Fraud. The dreaded word no organization wants to hear. Or do you? I would say it’s one word you do want to hear – and talk about – well before it happens to your institution.
Combating fraud is always a challenge, and with recent indicators pointing to a significant uptick in fraud instances since the pandemic set in, now is a great time to institute or reevaluate your current fraud risk management practices.
A strong fraud risk management program will help you prepare for, protect and enable your organization to develop a response plan in the event fraud risk elevates to unacceptable levels. Our recommended approach leverages recognized frameworks and guidance from COSO and the ACFE. Some critical steps to consider would be.
Step one in the process is to understand where your organization’s fraud risk management program currently stands and to assess where you’d like the program to be in the future. Evaluating the current state of your organization will help you develop a plan to achieve your long-term vision.
Second, determine how fraud awareness can be promoted throughout your organization, whether it’s through creating a fraud risk governance policy, instituting a fraud risk training program, or simply by communicating fraud risk management roles and responsibilities to employees. This exercise will lead you to build a unique program that fits your needs, since there’s no cookie-cutter model when it comes to fraud risk management.
The remaining steps dovetail with identifying fraud risk schemes your institution may be vulnerable to, assessing how you’re managing those schemes, and how you’re evaluating and managing fraud risk areas that are not properly mitigated. When identifying fraud risk schemes relevant to your institution, we recommend considering your risk universe, looking at what’s occurring in the industry at-large and leveraging the FDIC Bank Fraud and Insider Abuse Framework.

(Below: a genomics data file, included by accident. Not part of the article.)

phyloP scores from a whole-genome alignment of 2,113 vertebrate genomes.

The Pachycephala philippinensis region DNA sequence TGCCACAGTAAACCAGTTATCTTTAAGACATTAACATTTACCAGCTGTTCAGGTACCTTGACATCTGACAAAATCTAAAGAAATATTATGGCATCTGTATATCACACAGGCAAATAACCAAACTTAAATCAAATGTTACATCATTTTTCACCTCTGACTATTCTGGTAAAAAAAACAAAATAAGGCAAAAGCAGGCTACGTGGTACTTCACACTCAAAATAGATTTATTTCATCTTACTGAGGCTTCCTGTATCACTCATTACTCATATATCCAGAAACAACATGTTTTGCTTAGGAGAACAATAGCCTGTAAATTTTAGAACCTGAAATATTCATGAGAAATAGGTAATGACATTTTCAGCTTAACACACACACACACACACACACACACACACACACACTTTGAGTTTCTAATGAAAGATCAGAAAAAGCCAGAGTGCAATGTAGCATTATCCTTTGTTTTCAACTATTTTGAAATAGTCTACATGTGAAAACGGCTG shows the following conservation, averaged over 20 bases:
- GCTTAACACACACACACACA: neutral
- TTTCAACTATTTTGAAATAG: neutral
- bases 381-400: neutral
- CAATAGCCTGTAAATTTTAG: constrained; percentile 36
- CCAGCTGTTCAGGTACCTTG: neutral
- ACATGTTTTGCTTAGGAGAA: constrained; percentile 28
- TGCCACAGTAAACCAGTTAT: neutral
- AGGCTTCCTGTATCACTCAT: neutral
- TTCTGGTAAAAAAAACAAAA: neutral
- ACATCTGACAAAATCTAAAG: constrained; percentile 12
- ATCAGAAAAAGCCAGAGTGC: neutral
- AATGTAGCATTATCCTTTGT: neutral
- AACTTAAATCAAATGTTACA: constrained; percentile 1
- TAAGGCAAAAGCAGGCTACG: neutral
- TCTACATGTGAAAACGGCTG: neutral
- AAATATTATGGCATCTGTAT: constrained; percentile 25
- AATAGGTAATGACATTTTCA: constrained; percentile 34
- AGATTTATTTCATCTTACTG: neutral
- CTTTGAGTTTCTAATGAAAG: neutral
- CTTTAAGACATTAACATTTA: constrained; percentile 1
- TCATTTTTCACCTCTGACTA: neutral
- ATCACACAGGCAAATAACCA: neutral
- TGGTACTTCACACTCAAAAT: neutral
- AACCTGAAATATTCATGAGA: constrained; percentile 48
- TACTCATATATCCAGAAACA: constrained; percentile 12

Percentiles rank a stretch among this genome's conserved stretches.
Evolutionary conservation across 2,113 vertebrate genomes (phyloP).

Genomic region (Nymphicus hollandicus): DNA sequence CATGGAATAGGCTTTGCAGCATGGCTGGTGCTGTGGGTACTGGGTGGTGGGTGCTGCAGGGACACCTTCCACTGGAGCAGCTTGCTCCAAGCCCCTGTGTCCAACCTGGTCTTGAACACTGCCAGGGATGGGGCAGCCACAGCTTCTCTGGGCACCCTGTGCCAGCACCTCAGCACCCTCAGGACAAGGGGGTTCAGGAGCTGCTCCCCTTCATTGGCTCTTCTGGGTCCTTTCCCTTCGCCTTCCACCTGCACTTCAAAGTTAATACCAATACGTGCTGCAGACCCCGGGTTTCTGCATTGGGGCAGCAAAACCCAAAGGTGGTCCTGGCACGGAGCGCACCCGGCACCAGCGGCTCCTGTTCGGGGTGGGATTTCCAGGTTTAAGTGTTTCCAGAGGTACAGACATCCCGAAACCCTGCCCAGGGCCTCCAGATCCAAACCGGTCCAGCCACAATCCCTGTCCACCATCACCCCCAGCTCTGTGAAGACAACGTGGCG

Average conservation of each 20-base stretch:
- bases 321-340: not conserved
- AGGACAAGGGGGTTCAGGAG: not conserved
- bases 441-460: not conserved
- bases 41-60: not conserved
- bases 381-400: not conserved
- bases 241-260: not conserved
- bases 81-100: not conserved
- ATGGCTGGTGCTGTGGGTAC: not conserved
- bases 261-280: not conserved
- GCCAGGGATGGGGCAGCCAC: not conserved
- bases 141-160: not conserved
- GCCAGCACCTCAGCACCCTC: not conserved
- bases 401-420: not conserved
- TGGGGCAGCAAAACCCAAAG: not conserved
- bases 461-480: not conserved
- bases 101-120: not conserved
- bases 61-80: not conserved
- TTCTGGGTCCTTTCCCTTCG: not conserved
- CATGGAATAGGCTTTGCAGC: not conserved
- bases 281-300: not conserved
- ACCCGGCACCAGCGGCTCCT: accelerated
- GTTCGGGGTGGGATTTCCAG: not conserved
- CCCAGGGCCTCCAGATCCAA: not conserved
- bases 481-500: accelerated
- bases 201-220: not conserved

Once the initial assessment is complete, it’s imperative to perform ongoing monitoring and periodic evaluations to ensure the assessment doesn’t become stale, and mitigation of fraud risk schemes don’t “slip through the cracks” to open up vulnerable areas. During this stage, we also recommend evaluating the level of assurance you have on existing fraud mitigants through first-, second- and third-line defenses.
If your institution doesn’t currently have a fraud risk management program in place, or has never performed a fraud risk assessment, it’s highly recommended you do, since it can add great value to your organization. If you have any questions regarding fraud risk assessments for your institution, contact Jessica Miller or James Yard of the Risk Advisory group at Schneider Downs.
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Material discussed is meant for informational purposes only, and it is not to be construed as investment, tax, or legal advice. Please note that individual situations can vary. Therefore, this information should be relied upon when coordinated with individual professional advice.